Covid 19: A Mirror for the World | Teen Ink

Covid 19: A Mirror for the World

April 12, 2021
By anum15 SILVER, Lahore, Other
anum15 SILVER, Lahore, Other
5 articles 2 photos 0 comments

Recently, many of us have become aware that we are currently facing 2 global crises. Everyone is both aware of and affected by one - Covid 19. No matter where you check - social media, news channels, government directives - precautionary measures and the vaccine is the main topic of conversation everywhere. The second global crisis is kept hidden, not discussed, and often ignored. What we fail to understand is that this crisis is as catastrophic, if not more than the pandemic. 

The crisis in question? Inequality. Many communities around the world face inequalities and are unable to access basic necessities due to their race, ethnicity, religion, and gender. Though these inequalities have existed for as long as we can remember, the Covid 19 outbreak has brought to light many of the issues faced by various groups on a day-to-day basis. Over the last year, the virus has retraced and often aggravated the fault lines of class, gender, race, and social injustice that bedevil our world today, resultantly leaving the well-off better off and the lives of the marginalized even more unsafe.

The pandemic has emphasized gaps in access to technology and the internet. At the top end, technology companies’ profitability is at an all-time high. However, at the bottom end, students from low-income households are unable to attend classes or do their homework. Some do not have laptops, some do not have internet access at home, and many do not know how to use these resources. Taking an example from our very own country, millions of children from the middle and upper classes have recently completed a year of online education, while millions more from underprivileged backgrounds have faced a year of regression as they wait for government schools and colleges to open.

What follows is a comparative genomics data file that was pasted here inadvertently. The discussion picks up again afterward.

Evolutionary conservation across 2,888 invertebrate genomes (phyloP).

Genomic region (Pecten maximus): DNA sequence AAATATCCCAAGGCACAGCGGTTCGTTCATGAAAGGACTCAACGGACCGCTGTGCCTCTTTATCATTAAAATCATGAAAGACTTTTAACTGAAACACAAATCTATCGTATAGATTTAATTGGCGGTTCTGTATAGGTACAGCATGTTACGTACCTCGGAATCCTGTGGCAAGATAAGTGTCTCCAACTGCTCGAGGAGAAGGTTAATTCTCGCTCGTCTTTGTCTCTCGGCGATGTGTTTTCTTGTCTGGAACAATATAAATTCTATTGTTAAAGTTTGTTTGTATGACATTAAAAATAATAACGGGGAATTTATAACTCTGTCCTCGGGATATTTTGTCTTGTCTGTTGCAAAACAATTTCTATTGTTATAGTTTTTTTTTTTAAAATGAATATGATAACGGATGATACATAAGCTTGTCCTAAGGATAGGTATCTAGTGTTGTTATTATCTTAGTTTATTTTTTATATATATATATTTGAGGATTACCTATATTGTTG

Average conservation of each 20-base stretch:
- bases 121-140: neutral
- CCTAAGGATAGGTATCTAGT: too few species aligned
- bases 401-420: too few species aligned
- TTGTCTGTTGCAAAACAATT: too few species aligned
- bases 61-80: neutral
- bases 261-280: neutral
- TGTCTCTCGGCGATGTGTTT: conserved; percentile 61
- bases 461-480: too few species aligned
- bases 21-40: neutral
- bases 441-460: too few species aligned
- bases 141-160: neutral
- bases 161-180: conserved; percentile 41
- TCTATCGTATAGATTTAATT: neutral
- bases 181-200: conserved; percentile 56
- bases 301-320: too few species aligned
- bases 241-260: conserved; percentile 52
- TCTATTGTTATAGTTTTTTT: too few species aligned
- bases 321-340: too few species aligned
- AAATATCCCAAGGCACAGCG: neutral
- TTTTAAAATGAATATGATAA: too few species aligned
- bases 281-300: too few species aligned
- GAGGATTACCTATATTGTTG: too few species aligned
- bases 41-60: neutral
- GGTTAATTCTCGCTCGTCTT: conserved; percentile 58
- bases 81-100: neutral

On the other side of the world, inequalities based on race have been unveiled. In the west, a disproportionately large number of fatalities have been among black and ethnic minority groups. After looking at the statistics, one could almost say that the virus itself is racist. The truth, however, is that people from minority groups have a much higher chance of having pre-existing health conditions, being informally employed, living in overcrowded neighborhoods due to poverty, and having poorer access to healthcare. Thus, they have a much higher probability of both contracting the virus and not having access to the type of healthcare needed to survive once they do have it. Decades of social injustice and structural racism can be easily seen through the COVID-19 death tolls.

COVID-19 has acted as a mirror for the world. The sight we see may seem pleasant at first, but, the closer we look, the clearer the imperfections become.

Similar Articles


This article has 0 comments.